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I don't understand the mechanism of the first reaction; I tried different ways but I can usually find how to make the ring without the double bonds, but it's obviously not the right thing; I think HNO2 reacts as the nitrosonium ion, bonding with one of the oxygens (since it has free electrons) but I can't never make it work.

EDIT: Probably the acid is formed by nitric acid (like in one of the articles orthocresol linked), that I think is not written because it can be formed by the decomposition of nitrous acid; I still don't understand the mechanism of the formation of the ring.

The problem is the first reaction

Image: https://commons.wikimedia.org/wiki/File%3AIsocarboxazid_synthesis.png by Nuklear (Own work) [CC BY-SA 4.0 (https://creativecommons.org/licenses/by-sa/4.0)], via Wikimedia Commons

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    $\begingroup$ Where did you get this scheme from? Based on the papers I'm looking at, I believe it's wrong. The initial substituent should be COMe instead of CO2H, and the oxidation to CO2H is effected using nitric acid. See J. Heterocycl. Chem. 2009, 46, 909. Either that, or you use HNO3 instead of HNO2 to get to the carboxyl isoxazole in one step. See J. Med. Chem. 2004, 47, 3642. $\endgroup$ – orthocresol Nov 19 '17 at 15:33
  • $\begingroup$ What is "Bn" In that diagonal arrow? $\endgroup$ – Oscar Lanzi Nov 19 '17 at 15:36
  • $\begingroup$ I found it in a book I used : Vardanyan, R.S.; Hruby, V.J.; Synthesis of Essential Drugs; Elsevier (2006); I also found other sources online (like this image from Wikipedia) that uses that synthesis. $\endgroup$ – Jake Q Nov 19 '17 at 15:40
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    $\begingroup$ I think "Bn" is short for benzyl-, so it's benzylhidrazine $\endgroup$ – Jake Q Nov 19 '17 at 15:43
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    $\begingroup$ You have misdrawn your final product, it should be the benzyl hydrazine not the phenylhydrazine $\endgroup$ – Waylander Nov 19 '17 at 16:08
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As you may know from diazotisation reactions, $\ce{HNO2}$ is a generator of the nitrosonium cation, $\ce{NO+}$. Electrophiles like these can react with the enol tautomer of hexanedione:

Reaction of hexanedione with nitrosonium cation

Following this, you tautomerise the nitroso compound to the oxime. The mechanism is exactly analogous to keto-enol tautomerism:

Nitroso-oxime tautomerism

Note that I've elected to draw the oxime with a (E)-configuration. Both (E) and (Z) oximes can form, but the (Z)-configured oxime cannot cyclise in the following step to form an isoxazole:

Isoxazole formation

Following this, to get to the compound in your question, you supposedly need to oxidise the acetyl substituent ($\ce{COCH3}$) to a carboxyl substituent ($\ce{COOH}$). Nitrous acid isn't an oxidant, which casts doubts on whether your source is veritable (perhaps it's just a typo).

In the literature, I find that this oxidation is accomplished using nitric acid, $\ce{HNO3}$, which is a perfectly fine oxidant. In one case (J. Heterocycl. Chem. 2009, 46, 909), the diketone is first treated with nitrous acid to get the 3-acetylisoxazole, and is then treated with nitric acid to form the 3-carboxylisoxazole. In a separate case (J. Med. Chem. 2004, 47, 3642), the diketone is simply refluxed with nitric acid to form the 3-carboxylisoxazole. I suspect that this works because nitrous acid is present in the nitric acid, so the mechanistic pathway is exactly the same (a similar effect has been observed with the nitration of phenols using dilute nitric acid).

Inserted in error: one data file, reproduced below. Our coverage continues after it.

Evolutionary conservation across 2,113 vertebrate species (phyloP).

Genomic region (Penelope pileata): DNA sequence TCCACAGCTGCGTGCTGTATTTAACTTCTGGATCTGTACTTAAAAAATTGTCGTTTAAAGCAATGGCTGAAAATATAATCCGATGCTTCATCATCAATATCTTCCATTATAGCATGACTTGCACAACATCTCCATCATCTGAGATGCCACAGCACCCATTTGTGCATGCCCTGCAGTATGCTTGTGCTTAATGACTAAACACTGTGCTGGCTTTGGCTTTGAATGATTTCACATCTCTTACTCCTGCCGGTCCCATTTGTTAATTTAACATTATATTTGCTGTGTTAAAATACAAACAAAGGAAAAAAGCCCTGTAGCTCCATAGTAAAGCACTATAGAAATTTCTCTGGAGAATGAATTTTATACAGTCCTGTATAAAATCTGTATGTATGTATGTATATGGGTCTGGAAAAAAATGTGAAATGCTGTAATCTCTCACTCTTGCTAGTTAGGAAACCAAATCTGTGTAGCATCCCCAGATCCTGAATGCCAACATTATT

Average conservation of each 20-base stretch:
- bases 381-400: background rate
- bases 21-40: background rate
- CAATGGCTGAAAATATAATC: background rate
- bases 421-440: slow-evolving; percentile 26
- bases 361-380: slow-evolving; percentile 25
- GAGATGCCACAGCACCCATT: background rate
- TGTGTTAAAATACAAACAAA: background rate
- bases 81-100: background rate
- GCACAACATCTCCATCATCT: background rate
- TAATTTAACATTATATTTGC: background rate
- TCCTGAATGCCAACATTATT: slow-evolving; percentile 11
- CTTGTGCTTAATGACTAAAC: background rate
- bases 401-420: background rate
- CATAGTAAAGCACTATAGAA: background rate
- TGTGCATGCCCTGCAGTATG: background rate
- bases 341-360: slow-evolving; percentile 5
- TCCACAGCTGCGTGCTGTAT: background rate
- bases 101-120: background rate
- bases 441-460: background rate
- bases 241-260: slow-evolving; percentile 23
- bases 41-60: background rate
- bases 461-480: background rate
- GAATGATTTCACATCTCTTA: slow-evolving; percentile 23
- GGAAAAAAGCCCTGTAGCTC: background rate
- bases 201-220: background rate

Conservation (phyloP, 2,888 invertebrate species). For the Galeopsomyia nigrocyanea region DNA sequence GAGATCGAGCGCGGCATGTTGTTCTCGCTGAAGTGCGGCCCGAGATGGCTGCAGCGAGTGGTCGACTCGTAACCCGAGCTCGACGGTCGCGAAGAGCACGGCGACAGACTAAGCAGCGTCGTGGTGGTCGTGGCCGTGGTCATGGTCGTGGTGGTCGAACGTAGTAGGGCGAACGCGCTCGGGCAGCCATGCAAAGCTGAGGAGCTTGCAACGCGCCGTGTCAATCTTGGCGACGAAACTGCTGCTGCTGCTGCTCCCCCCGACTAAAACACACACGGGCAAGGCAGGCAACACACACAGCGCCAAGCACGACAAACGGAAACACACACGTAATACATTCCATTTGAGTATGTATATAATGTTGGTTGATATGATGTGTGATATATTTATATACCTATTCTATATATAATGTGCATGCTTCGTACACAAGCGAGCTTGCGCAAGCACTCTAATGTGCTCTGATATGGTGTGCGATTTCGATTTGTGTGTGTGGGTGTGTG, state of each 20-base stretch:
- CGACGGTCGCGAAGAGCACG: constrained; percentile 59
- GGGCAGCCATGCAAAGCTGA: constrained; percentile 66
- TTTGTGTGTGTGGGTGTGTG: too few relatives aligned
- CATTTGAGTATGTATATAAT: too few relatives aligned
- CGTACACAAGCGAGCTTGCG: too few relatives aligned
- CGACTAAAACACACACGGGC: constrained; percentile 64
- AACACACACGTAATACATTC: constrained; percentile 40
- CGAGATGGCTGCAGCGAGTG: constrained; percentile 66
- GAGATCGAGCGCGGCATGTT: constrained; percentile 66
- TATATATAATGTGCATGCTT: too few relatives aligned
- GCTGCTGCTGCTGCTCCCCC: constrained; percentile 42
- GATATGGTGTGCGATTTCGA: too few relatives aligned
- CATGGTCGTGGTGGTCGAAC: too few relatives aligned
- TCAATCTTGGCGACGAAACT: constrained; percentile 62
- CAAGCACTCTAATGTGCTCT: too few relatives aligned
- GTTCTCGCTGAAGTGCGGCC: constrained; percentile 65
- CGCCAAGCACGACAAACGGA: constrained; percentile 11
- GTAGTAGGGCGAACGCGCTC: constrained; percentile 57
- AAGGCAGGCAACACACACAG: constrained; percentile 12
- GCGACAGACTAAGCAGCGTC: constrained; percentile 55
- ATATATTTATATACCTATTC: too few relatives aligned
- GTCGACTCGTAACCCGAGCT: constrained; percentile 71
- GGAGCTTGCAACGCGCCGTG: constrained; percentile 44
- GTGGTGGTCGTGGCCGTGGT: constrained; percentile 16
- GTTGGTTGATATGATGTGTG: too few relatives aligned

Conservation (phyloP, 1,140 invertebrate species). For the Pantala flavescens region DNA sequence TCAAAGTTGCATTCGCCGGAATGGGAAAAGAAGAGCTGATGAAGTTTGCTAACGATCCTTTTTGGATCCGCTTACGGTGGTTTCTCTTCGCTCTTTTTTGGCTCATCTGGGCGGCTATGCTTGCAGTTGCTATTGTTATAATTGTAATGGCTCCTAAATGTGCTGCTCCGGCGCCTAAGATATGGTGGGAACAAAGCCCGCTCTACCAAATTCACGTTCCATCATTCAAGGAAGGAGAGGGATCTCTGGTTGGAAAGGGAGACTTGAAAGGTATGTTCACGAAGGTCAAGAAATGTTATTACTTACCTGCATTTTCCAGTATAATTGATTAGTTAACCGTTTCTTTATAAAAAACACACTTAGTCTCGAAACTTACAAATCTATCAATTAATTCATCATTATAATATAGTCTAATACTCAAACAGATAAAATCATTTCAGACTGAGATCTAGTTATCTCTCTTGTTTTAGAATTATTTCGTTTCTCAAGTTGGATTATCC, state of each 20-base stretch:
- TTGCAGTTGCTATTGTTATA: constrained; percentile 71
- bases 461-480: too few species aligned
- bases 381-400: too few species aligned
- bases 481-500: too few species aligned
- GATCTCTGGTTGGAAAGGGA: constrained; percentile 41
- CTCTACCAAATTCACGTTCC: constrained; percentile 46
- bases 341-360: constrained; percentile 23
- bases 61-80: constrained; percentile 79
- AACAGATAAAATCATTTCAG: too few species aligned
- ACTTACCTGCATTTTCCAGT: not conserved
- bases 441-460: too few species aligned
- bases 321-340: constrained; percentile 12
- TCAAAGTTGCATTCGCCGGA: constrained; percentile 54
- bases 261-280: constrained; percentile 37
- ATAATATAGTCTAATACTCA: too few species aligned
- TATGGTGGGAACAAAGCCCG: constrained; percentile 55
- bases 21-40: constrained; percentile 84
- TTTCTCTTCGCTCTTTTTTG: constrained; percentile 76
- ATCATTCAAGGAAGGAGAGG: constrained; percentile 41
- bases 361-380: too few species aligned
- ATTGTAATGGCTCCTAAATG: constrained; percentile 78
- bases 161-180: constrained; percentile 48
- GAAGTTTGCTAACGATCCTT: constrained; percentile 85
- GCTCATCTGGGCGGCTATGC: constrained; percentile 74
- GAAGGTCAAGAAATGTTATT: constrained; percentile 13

Exactly how nitric acid oxidises an acetyl group to a carboxyl group, though, I don't know (and I'm not sure if it is known).


Edit: There is, in fact, a mechanism by which nitrous acid may oxidise the acetyl group to a carboxyl; see user55119's answer.

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Orthocresol did a great job describing how to get to the isoxazole methyl ketone. However, nitrous acid can be an oxidant. The methyl ketone in the presence of mineral acid, which you need to get the nitrosyl cation, can tautomerize the methyl ketone to the enol which reacts with the cation to get an α-nitroso ketone. The nitroso group tautomerizes to an oxime as orthocresol has shown. Acid-catalyzed dehydration to a nitrile leads to an α-ketonitrile. This species is similar in reactivity to an acyl halide. Aqueous hydrolysis gives the desired carboxylic acid with the loss of HCN. In nitrous acid (HONO), nitrogen is +3. In HCN, nitrogen is -3. This is a 6-electron reduction for nitrogen and a 6-electron oxidation of the substrate. The nitrosation is a 4-electron oxidation and the oxime dehydration is a 2-electron oxidation. Nitric acid is not required.

Brief reaction mechanism

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  • $\begingroup$ The truth depends on how the nitrous acid is made. You don't have concentrated stock solutions of $\ce{HNO2}$. You combine a nitrite salt and a strong acid in situ. Use $\ce{HCl}$ for the strong acid and you have the mechanism here. With $\ce{HNO3}$ you can use the alternate approach. $\endgroup$ – Oscar Lanzi Nov 20 '17 at 1:50

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